Maximizing public holidays
To get the most out of your finite days off, consider Gail Martino’s PTO hack for 2024. “I’m a leisure laggard,” says the senior project manager in New Haven, Conn., of her habit of waiting to take vacation time until things get slower. (Hint: That is never.) Then there is a scramble to use it or lose it toward the end of the year, with the days she does take off feeling not terribly satisfying.
“You wonder, why am I so tired?” she says.
In recent years, she’s become a bird watcher and wants to take a couple of birding trips along the Eastern Seaboard in 2024. “I spend a week in the woods, among trees and nature, and that is an incredible break,” she says. “Now I want to chart out the entire year.”
Scanning the 2024 calendar, she devised a spreadsheet of dates bridging public holidays and weekends with a theoretical 15 vacation days and four personal days. (Working at Unilever for 18 years, she got about a week more PTO than that in 2023.) The result was 50 days of extended breaks, including 9-day stretches in July and over Christmas:
A little tweaking can wring nearly the same number of extended break days with just 15 vacation days and no personal days—that is, if you get a full slate of federal holidays off and don’t have to trade off with co-workers:
The case for Mondays and Wednesdays off
Want to take a three-day weekend that isn’t attached to a federal holiday? Take Monday off instead of Friday, suggests Jim Burch, a 38-year-old software engineer in Phoenix and an avid hiker. Taking Fridays off often results in cramming five days of work into four, he points out.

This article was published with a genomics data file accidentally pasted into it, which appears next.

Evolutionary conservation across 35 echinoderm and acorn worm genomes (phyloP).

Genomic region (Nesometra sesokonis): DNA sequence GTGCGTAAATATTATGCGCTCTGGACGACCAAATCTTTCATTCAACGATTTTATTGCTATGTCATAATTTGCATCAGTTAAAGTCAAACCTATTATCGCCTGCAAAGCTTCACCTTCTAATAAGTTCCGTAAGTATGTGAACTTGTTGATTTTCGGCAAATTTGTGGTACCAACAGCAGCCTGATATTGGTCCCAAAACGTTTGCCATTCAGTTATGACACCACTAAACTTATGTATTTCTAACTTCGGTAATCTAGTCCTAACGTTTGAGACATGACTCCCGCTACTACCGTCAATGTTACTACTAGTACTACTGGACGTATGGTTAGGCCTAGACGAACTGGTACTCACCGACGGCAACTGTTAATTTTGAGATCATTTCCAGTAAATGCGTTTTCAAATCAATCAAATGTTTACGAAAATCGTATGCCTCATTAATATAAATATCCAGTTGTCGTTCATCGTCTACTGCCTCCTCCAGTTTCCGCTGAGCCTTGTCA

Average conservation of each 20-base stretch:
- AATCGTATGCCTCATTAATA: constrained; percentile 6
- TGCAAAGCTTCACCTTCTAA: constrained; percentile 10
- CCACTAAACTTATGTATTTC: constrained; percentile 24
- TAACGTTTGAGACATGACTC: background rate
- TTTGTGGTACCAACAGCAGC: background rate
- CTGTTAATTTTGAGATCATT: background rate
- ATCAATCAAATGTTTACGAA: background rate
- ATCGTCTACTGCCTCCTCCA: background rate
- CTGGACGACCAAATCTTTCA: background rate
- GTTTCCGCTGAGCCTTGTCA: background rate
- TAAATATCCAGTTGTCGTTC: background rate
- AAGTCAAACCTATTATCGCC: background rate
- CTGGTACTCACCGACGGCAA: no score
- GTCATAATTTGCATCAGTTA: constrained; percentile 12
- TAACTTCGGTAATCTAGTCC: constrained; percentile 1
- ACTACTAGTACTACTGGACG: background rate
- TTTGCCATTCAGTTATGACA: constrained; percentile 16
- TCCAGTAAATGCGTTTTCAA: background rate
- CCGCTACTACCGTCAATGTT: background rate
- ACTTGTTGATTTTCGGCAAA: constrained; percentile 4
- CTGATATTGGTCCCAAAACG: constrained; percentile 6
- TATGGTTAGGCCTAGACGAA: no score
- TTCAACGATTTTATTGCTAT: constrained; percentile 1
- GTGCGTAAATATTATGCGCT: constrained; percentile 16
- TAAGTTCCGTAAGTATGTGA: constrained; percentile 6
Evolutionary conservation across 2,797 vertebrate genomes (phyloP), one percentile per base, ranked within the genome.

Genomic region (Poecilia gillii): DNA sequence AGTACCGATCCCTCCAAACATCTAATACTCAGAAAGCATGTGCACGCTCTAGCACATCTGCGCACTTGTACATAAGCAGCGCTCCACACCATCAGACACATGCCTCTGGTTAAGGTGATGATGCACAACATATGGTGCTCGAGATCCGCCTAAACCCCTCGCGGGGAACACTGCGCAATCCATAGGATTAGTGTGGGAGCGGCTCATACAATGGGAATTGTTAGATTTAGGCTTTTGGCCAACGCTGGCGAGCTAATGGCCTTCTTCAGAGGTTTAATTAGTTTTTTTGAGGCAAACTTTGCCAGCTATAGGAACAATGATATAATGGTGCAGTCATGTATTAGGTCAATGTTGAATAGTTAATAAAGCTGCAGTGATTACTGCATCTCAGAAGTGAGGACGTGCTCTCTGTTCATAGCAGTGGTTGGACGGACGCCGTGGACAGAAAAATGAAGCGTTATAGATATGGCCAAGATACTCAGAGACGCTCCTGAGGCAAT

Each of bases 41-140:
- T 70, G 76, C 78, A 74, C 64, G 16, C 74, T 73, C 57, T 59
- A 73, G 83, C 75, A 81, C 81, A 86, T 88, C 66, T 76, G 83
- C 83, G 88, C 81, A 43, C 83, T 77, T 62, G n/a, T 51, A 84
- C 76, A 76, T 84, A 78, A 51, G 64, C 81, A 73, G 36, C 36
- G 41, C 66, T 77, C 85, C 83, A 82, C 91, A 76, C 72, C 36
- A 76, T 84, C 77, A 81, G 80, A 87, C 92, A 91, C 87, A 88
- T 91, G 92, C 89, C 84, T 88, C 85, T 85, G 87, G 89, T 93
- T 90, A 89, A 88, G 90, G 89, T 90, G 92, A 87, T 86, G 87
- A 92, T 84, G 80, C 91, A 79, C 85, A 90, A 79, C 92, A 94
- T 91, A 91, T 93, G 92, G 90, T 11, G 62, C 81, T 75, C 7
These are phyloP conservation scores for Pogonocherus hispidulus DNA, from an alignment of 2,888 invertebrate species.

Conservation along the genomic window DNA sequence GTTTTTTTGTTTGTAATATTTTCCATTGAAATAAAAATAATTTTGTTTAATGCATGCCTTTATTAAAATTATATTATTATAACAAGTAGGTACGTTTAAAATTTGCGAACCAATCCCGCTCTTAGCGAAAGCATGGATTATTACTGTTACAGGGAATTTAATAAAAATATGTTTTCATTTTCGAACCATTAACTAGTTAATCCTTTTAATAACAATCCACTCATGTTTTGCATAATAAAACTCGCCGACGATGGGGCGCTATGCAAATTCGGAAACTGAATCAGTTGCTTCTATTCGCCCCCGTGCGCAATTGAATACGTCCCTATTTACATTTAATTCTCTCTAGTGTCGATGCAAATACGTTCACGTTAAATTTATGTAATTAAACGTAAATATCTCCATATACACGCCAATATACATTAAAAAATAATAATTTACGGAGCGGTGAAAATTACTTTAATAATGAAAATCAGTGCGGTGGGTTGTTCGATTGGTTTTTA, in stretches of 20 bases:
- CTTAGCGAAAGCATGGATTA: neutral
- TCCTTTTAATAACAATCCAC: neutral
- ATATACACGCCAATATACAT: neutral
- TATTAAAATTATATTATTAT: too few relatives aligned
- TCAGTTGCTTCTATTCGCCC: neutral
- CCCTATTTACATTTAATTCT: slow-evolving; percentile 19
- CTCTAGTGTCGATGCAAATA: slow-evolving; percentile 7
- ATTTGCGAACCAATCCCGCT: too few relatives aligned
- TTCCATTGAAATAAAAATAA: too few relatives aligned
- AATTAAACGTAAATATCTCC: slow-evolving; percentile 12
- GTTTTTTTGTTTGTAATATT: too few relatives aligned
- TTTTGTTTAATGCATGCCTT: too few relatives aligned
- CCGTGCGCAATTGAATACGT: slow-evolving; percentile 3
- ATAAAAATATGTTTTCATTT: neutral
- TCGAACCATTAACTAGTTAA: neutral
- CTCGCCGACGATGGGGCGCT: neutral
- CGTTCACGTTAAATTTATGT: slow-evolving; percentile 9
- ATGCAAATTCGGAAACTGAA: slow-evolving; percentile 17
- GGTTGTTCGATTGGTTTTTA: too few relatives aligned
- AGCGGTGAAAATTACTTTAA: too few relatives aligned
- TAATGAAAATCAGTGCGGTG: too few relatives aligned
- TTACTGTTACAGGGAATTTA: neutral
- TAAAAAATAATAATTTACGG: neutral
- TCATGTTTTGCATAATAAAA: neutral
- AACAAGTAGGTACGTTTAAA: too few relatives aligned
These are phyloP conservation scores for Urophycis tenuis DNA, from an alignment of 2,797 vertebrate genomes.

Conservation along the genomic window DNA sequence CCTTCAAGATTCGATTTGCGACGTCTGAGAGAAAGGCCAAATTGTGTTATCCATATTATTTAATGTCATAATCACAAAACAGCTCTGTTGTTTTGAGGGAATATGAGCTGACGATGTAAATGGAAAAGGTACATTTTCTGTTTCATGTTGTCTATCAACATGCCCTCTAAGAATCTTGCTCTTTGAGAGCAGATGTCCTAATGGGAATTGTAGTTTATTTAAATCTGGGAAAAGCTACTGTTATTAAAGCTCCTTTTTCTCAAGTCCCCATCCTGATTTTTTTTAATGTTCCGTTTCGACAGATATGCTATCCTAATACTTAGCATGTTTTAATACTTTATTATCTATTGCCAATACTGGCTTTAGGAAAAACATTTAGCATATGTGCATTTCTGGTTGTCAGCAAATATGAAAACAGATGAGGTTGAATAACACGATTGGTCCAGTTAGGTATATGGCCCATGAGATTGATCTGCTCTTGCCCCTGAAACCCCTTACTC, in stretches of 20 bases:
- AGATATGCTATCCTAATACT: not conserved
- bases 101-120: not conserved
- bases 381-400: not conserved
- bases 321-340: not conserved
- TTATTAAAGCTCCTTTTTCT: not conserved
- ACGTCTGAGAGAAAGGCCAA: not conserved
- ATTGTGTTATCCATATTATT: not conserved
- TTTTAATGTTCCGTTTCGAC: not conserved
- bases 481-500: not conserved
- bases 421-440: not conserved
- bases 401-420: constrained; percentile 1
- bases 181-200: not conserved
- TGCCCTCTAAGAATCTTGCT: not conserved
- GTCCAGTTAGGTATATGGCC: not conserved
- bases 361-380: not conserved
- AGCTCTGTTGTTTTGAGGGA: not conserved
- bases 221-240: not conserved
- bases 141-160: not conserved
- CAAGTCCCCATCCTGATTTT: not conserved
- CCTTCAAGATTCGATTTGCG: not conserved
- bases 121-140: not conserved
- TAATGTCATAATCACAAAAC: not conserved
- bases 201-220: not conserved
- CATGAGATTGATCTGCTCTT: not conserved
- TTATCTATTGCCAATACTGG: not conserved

“I’d get so stressed out on the Thursday before,” says Burch, who at his current job, has more autonomy over his schedule than in earlier jobs.
Delaying gratification until Monday means your co-workers have no choice but to start the workweek without you. Back Tuesday, you can quickly catch up on whatever emails or developments you missed, he says.
Then there is the unexpected pleasure of a Wednesday off. “It is like a midweek weekend,” says Rachel Blenkhorn, a social-media production manager for a real-estate investment trust who lives in Warren, Mich. It is long enough to relax or take care of appointments yet short enough to get back in the work groove on Thursday, she says.
There is science as to why, says Dawna Ballard, a professor at the University of Texas at Austin and an expert in chronemics, the study of time as it relates to communication.
“Everyone has a different chronotype,” or their own biologically driven pace, she says. A break after two days’ work gives you a second chance in the week to return to your internal rhythm. Psychologically, it also creates a bit of “slack” in the workweek, alleviating the stress that comes from feeling like there is too little time to get everything done.
An Ernst & Young study of its employees showed every extra 10 hours of vacation was linked to an 8% improvement in year-end performance reviews. Another study found people who took more than 10 vacation days a year were more likely to get a raise or bonus than those who took fewer days.
Now that is a formula anyone can get behind.
Write to Vanessa Fuhrmans at Vanessa.Fuhrmans@wsj.com